With Google’s balloon-powered internet in the news, you might be wondering what else a balloon can do. The answer is, a heck of a lot. Check out these creative uses for balloons:
Simplest waterproofing ever: carry a balloon in your pocket. When you need to keep your cash and other small objects dry, stuff them inside the balloon and tie off the neck,
Paste newspaper strips over your balloon, let the whole thing dry, then pop the balloon and trim the stiffened paper to the shape you want. You could make a giant egg, a bowl, or even a candy-filled piñata.
This one is easy and a lot of fun on a hot day! Fill balloons with water, hang them from a wall, and throw darts at them until they burst. Darts are sharp — duh — so watch out for children, animals, and other innocent bystanders.
Fill a balloon with grains of rice or wheat and tie a knot in the neck. Squeeze and squish for instant stress relief!
A balloon used in place of a gardening tie will support your plants without cutting into them, because it stretches as they grow.
This is like something from the movie Up: fill lots and lots of balloons with helium, then use them to lift you into the sky. You need large, super-strong balloons to pull off this stunt, so maybe start with a trial at home using normal balloons and an action figure.
You might think a balloon isn’t heavy enough or resistant enough to exercise with. You’d be wrong. Holding a balloon between your hands or between your knees during push-ups, for example, makes you more aware of your posture and muscle tension, improving your form.
Use a long, thin balloon as a strap for your eyeglasses or sunglasses—just tie one end of the balloon to the end of each glasses arm, stretch the balloon around the back of your head, and it’ll hold your glasses firmly in place.
You can use small, rounded balloons as the support for your chocolate creations. Inflate them enough to hold a firm shape, then dip and roll in just-melted chocolate before hanging from a line to set. Stick a piece of tape over the exposed rubber near the neck and push a pin through it to let the air out gently before removing the balloon.
Yes, really. NASA’s Jet Propulsion Laboratory held a balloon car contest in 1998 and the fastest vehicle reached speeds greater than 10 feet per second.
You remember the Mentos-and-cola fun of a few years ago, right? Well, this uses the same chemistry with a bit of extra physics. Put your Mentos inside a balloon and stretch the balloon neck over the neck of your cola bottle, then push the mints down through the balloon into the bottle. The balloon lets pressure build up inside it until it either pops off the bottle or bursts, showering the surrounding area with minty cola foam. [Fun but potentially dangerous. Play responsibly!]
If you fill a long balloon with frosting or buttercream icing, then prick a hole in the bottom end, you can use it as a piping bag to decorate cakes and cookies. Don’t apply too much pressure, or the exit hole will stretch and give you uneven lines.
Trim the neck from a balloon, or cut a tube from the midsection of a narrow balloon, then slip it over the body of your pen to give it extra grip. Also works on drumsticks, laser pointers, and other stuff you need to hold.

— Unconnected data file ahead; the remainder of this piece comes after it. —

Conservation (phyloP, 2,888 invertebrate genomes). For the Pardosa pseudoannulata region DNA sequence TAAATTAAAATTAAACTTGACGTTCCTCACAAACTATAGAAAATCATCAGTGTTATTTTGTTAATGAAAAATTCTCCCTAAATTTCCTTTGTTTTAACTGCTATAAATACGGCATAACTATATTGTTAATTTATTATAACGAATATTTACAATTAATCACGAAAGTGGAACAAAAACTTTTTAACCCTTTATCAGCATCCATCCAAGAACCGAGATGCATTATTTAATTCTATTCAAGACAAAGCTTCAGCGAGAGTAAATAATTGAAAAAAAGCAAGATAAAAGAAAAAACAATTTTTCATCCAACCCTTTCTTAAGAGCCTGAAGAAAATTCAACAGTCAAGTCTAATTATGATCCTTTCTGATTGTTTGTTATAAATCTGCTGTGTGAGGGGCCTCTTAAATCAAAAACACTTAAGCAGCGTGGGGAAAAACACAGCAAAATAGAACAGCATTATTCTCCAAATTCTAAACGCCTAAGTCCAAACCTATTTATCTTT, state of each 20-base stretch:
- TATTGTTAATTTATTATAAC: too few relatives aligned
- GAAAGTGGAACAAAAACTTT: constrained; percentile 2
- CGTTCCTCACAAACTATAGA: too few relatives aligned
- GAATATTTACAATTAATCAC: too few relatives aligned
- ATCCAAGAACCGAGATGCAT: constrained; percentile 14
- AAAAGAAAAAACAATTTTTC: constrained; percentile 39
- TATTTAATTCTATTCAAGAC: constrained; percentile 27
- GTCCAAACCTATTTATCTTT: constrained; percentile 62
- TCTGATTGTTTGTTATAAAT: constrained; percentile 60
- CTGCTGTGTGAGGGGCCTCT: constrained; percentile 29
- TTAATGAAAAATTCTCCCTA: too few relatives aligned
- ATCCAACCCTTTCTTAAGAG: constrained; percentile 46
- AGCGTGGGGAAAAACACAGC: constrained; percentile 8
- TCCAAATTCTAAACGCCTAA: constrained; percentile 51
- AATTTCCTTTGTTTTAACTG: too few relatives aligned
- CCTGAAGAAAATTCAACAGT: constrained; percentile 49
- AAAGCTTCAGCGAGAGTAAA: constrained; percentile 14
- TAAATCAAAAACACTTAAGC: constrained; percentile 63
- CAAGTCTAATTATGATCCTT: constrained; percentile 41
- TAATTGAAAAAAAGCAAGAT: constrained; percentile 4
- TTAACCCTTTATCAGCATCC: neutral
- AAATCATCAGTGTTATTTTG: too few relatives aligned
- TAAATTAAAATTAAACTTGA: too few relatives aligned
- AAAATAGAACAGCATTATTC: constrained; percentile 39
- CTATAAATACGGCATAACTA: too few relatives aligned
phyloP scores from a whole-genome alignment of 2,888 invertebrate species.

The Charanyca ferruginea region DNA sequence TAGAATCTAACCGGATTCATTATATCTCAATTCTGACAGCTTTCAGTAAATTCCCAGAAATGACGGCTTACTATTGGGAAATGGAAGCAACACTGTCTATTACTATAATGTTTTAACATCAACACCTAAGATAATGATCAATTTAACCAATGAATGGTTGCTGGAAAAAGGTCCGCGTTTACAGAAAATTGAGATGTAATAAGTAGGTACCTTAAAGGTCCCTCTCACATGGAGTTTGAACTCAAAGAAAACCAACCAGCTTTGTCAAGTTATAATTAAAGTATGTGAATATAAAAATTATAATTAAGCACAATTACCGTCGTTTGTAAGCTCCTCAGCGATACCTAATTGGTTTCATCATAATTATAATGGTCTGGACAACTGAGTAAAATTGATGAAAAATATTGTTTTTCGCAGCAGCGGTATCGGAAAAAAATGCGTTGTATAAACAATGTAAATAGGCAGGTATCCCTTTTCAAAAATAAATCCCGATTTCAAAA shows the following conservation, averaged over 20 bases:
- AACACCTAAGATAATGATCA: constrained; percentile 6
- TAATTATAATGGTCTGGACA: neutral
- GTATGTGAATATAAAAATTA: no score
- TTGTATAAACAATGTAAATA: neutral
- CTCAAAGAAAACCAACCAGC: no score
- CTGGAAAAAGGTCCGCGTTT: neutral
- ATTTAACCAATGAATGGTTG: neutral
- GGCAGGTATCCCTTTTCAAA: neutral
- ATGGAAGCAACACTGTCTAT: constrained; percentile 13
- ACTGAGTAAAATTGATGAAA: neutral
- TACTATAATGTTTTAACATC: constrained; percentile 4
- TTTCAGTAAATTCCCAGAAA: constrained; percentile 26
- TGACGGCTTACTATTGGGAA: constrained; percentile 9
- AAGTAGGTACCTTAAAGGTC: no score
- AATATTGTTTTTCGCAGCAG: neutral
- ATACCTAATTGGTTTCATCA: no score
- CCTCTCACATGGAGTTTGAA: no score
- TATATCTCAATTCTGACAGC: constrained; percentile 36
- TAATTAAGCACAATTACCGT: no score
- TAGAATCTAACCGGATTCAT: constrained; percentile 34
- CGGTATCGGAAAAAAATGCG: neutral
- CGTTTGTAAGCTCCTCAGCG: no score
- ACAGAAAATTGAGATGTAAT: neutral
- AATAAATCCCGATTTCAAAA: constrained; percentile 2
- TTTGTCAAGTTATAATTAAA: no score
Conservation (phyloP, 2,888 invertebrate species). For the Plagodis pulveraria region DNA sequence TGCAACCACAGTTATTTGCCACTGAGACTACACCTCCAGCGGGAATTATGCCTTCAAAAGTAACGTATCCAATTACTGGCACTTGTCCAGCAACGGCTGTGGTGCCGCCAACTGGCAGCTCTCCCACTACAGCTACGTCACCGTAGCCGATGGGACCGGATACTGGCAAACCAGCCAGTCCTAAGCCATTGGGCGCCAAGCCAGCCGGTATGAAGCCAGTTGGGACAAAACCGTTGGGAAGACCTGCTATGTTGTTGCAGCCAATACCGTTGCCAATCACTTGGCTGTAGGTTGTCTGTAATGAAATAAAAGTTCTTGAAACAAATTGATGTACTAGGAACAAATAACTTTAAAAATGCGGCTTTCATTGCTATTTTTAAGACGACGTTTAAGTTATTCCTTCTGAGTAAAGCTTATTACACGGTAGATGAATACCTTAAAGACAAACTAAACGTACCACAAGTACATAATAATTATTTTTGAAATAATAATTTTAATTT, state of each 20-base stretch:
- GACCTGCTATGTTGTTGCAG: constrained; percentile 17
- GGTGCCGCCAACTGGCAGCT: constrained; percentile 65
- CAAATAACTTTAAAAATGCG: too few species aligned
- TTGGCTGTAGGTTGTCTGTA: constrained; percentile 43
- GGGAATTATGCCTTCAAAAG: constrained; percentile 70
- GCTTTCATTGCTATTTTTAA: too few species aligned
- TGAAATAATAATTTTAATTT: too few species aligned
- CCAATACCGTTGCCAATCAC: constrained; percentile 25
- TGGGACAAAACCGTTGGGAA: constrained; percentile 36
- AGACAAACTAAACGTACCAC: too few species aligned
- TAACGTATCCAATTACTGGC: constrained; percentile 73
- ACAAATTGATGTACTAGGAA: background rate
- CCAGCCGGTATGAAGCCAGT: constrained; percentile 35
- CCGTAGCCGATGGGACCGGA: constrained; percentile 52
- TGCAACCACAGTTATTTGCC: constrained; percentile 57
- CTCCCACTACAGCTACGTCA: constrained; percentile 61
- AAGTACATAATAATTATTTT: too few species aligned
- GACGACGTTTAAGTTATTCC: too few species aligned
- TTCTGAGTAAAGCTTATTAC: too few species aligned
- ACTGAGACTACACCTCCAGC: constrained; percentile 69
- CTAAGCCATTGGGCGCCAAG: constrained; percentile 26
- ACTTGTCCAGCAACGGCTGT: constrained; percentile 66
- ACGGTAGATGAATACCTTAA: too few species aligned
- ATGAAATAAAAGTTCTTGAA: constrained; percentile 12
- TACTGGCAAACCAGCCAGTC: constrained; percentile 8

Fill some balloons with liquid paint, stretch a large canvas or sheet of paper over a hard backing, then throw your balloons at the canvas to make a fun work of art.
You’ll need a large balloon and a small funnel. Put the funnel neck inside the balloon neck, pee into the funnel, then carefully remove the funnel and tie off the balloon. [Hygiene note: clean your funnel after each use and dispose of the filled balloons responsibly!]
Activate a glowstick and push it inside the body of a balloon before inflating with helium. Tie off the balloon and add a long string so you can float it above your house to freak people out.
Fill balloons with water and freeze them. On a hot day, keep your drinks in a bucket surrounded by ice balloons and they’ll stay chilled for hours. Perfect for picnics and garden parties!
Use a funnel to put soil, seeds and water into a clear balloon, then inflate it and tie off the neck. Stand it in a spot that gets some sun each day, and watch your seeds sprout inside.
To balloon-wrap a small gift, push it inside a balloon along with some confetti and then inflate the balloon with helium before tying it off. Tie a ribbon to the neck and add a gift tag, then leave the balloon tied to the recipient’s bedpost or door handle to surprise them. [If you use this trick to propose, wrap the ring in a scrap of cloth or crepe paper first and tie it up with a piece of ribbon. Cut jewels can burst balloons!]
Inflate several balloons with helium and tape them all together, then cover with glue and roll the balloons in lightweight polystyrene pieces or cushion wadding that you’ve pulled apart and fluffed up. Add a string and you can take your cloud with you wherever you go.
It happens. If you don’t believe me, see Rule 34: “If it exists, there is porn of it“.
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